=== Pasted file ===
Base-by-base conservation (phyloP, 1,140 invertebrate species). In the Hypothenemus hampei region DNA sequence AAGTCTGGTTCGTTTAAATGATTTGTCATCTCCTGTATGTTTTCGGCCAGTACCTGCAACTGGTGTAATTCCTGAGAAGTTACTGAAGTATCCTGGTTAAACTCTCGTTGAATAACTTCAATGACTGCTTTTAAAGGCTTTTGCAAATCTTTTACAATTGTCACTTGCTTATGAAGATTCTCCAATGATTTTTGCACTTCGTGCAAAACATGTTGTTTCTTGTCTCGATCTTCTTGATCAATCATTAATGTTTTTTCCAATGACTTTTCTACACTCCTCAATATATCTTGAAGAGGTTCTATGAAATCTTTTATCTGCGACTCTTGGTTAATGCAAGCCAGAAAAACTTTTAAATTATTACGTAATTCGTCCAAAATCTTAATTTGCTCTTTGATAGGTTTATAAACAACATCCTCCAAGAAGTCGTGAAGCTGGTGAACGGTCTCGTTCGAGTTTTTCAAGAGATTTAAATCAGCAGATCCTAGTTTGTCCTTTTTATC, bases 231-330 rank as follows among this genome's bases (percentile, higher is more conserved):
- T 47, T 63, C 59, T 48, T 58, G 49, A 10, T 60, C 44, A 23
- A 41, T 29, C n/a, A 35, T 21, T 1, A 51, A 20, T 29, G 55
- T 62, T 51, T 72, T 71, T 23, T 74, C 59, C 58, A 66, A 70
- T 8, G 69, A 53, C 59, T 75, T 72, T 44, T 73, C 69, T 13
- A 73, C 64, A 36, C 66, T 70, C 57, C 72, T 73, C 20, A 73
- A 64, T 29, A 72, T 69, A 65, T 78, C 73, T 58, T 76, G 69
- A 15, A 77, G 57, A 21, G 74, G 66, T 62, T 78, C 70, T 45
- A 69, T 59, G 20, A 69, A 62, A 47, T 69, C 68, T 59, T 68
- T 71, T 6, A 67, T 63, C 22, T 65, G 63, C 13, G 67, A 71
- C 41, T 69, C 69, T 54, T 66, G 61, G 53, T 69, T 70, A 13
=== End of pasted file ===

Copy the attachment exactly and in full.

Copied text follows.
Base-by-base conservation (phyloP, 1,140 invertebrate species). In the Hypothenemus hampei region DNA sequence AAGTCTGGTTCGTTTAAATGATTTGTCATCTCCTGTATGTTTTCGGCCAGTACCTGCAACTGGTGTAATTCCTGAGAAGTTACTGAAGTATCCTGGTTAAACTCTCGTTGAATAACTTCAATGACTGCTTTTAAAGGCTTTTGCAAATCTTTTACAATTGTCACTTGCTTATGAAGATTCTCCAATGATTTTTGCACTTCGTGCAAAACATGTTGTTTCTTGTCTCGATCTTCTTGATCAATCATTAATGTTTTTTCCAATGACTTTTCTACACTCCTCAATATATCTTGAAGAGGTTCTATGAAATCTTTTATCTGCGACTCTTGGTTAATGCAAGCCAGAAAAACTTTTAAATTATTACGTAATTCGTCCAAAATCTTAATTTGCTCTTTGATAGGTTTATAAACAACATCCTCCAAGAAGTCGTGAAGCTGGTGAACGGTCTCGTTCGAGTTTTTCAAGAGATTTAAATCAGCAGATCCTAGTTTGTCCTTTTTATC, bases 231-330 rank as follows among this genome's bases (percentile, higher is more conserved):
- T 47, T 63, C 59, T 48, T 58, G 49, A 10, T 60, C 44, A 23
- A 41, T 29, C n/a, A 35, T 21, T 1, A 51, A 20, T 29, G 55
- T 62, T 51, T 72, T 71, T 23, T 74, C 59, C 58, A 66, A 70
- T 8, G 69, A 53, C 59, T 75, T 72, T 44, T 73, C 69, T 13
- A 73, C 64, A 36, C 66, T 70, C 57, C 72, T 73, C 20, A 73
- A 64, T 29, A 72, T 69, A 65, T 78, C 73, T 58, T 76, G 69
- A 15, A 77, G 57, A 21, G 74, G 66, T 62, T 78, C 70, T 45
- A 69, T 59, G 20, A 69, A 62, A 47, T 69, C 68, T 59, T 68
- T 71, T 6, A 67, T 63, C 22, T 65, G 63, C 13, G 67, A 71
- C 41, T 69, C 69, T 54, T 66, G 61, G 53, T 69, T 70, A 13